Payments News

Visa, Mastercard Debit Fees Are Hurting Retailers, Sen. Richard Durbin Says

Jul 27, 2020

Senator alleges big networks and issuers are making it hard for merchants to use cheaper card networks.

Democratic Sen. Richard Durbin is asking the Federal Reserve to probe allegedly anticompetitive practices that are forcing merchants to pay excessive debit-card fees levied during the coronavirus crisis by large networks like Visa Inc. and Mastercard Inc. MA -0.96%

In a letter to Fed Chairman Jerome Powell, Mr. Durbin said practices by the large card networks and debit-card issuers are diminishing competition in the online payments marketplace and costing merchants potentially billions of dollars. The letter, which Mr. Durbin’s office sent late Friday, asks the Fed to determine whether the major card networks and debit-card issuers have a shared incentive to limit the transactions processed by lesser-known debit-card networks. The Wall Street Journal reviewed a copy of the letter.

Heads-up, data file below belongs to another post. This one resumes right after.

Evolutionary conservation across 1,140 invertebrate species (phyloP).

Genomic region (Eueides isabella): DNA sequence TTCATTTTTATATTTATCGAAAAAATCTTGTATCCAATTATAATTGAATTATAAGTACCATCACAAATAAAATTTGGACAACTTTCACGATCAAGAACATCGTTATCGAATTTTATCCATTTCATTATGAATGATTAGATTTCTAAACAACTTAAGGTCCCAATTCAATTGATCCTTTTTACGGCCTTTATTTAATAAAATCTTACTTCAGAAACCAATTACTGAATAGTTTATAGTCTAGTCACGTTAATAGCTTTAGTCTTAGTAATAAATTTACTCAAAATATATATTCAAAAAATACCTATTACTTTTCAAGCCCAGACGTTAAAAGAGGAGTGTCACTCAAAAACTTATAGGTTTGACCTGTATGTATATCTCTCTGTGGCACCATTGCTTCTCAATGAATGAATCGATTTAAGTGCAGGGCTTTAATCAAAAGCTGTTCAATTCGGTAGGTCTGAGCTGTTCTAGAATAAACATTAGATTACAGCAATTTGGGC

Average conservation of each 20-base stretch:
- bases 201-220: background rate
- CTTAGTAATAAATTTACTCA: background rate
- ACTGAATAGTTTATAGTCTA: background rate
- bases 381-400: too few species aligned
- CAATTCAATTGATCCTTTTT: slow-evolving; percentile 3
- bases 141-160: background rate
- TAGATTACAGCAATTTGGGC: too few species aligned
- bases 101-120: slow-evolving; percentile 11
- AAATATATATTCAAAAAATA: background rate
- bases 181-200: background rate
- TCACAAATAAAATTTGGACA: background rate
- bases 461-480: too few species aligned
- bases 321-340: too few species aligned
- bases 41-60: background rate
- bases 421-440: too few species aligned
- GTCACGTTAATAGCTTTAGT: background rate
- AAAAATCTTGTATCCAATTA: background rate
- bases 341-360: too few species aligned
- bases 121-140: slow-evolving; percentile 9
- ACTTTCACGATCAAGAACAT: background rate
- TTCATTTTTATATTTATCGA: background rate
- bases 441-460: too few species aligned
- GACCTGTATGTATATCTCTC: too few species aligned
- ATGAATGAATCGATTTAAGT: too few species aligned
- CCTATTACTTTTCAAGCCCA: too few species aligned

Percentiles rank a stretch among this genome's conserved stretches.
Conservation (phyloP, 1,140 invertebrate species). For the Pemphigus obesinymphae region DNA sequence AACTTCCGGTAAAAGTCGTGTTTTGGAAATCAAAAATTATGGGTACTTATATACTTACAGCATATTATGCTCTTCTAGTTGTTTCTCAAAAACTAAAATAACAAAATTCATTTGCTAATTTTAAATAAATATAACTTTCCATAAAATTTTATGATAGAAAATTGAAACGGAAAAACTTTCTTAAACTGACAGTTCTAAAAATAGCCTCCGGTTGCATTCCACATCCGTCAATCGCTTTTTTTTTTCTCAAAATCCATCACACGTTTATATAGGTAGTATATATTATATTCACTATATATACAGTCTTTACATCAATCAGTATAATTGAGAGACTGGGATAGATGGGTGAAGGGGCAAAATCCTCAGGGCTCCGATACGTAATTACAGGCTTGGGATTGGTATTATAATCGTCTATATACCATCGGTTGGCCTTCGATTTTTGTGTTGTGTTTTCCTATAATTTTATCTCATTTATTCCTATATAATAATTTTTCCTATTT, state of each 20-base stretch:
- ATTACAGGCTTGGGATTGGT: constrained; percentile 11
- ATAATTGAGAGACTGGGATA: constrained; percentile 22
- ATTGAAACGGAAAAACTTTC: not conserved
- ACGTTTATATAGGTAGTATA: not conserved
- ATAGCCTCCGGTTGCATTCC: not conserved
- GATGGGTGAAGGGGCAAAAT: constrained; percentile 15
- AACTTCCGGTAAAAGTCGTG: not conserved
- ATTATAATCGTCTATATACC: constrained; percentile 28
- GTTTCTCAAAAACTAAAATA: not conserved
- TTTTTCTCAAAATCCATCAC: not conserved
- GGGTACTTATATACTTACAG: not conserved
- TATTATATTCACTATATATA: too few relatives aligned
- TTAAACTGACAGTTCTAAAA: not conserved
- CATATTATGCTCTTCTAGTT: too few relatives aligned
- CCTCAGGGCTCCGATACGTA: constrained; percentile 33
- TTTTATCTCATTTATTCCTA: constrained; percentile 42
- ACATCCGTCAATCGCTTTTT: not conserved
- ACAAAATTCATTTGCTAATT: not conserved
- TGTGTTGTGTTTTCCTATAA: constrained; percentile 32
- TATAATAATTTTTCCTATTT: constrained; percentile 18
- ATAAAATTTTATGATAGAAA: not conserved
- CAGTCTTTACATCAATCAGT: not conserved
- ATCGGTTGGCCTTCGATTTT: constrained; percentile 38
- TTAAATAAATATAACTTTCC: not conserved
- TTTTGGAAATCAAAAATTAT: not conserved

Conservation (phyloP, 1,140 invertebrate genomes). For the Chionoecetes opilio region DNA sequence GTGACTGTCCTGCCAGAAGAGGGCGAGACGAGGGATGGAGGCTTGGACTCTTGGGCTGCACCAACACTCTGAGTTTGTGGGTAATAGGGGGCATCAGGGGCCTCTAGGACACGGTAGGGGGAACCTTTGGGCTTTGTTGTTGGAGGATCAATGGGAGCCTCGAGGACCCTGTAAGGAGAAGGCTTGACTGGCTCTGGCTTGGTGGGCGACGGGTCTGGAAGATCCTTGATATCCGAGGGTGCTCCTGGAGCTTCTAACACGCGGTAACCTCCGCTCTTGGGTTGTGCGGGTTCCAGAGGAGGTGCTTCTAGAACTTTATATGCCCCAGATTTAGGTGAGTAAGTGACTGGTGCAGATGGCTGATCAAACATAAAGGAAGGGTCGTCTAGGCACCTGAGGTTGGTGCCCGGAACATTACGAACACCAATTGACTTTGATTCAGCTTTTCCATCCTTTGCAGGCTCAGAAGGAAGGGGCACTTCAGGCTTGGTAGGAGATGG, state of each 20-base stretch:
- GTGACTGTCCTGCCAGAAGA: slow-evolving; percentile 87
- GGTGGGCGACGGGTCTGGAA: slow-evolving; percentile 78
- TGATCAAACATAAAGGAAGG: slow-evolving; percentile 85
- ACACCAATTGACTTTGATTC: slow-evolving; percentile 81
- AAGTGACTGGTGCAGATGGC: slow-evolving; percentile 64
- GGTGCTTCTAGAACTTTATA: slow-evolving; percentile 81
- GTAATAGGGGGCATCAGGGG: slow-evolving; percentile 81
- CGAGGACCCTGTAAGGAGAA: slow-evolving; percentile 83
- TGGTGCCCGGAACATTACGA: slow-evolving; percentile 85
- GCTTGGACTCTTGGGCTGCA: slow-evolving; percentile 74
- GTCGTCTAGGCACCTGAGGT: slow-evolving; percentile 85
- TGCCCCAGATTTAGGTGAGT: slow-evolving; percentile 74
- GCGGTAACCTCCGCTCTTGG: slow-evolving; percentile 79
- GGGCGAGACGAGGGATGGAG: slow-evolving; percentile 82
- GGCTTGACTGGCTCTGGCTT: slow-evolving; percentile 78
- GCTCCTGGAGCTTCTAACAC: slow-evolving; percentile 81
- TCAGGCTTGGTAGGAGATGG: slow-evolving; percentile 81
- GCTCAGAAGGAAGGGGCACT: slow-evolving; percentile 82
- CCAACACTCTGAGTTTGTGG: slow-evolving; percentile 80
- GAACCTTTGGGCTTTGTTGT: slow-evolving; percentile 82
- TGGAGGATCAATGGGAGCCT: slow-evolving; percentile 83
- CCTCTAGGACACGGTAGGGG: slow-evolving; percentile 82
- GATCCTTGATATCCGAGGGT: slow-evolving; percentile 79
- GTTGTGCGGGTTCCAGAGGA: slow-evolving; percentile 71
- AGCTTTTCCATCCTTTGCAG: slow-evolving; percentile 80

The Illinois senator is the namesake of the Durbin amendment, a part of the 2010 Dodd-Frank Act that is best known for capping the swipe fees that merchants pay large banks when customers shop with debit cards. But it also requires that merchants have the ability to choose from at least two unaffiliated debit-card networks to route transactions. Some debit-card issuers appear to be violating that part, Mr. Durbin wrote. He didn’t name any specific banks or other card issuers.

By AnnaMaria Andriotis and Orla McCaffrey

Click to read full article. (WSJ Subscription required)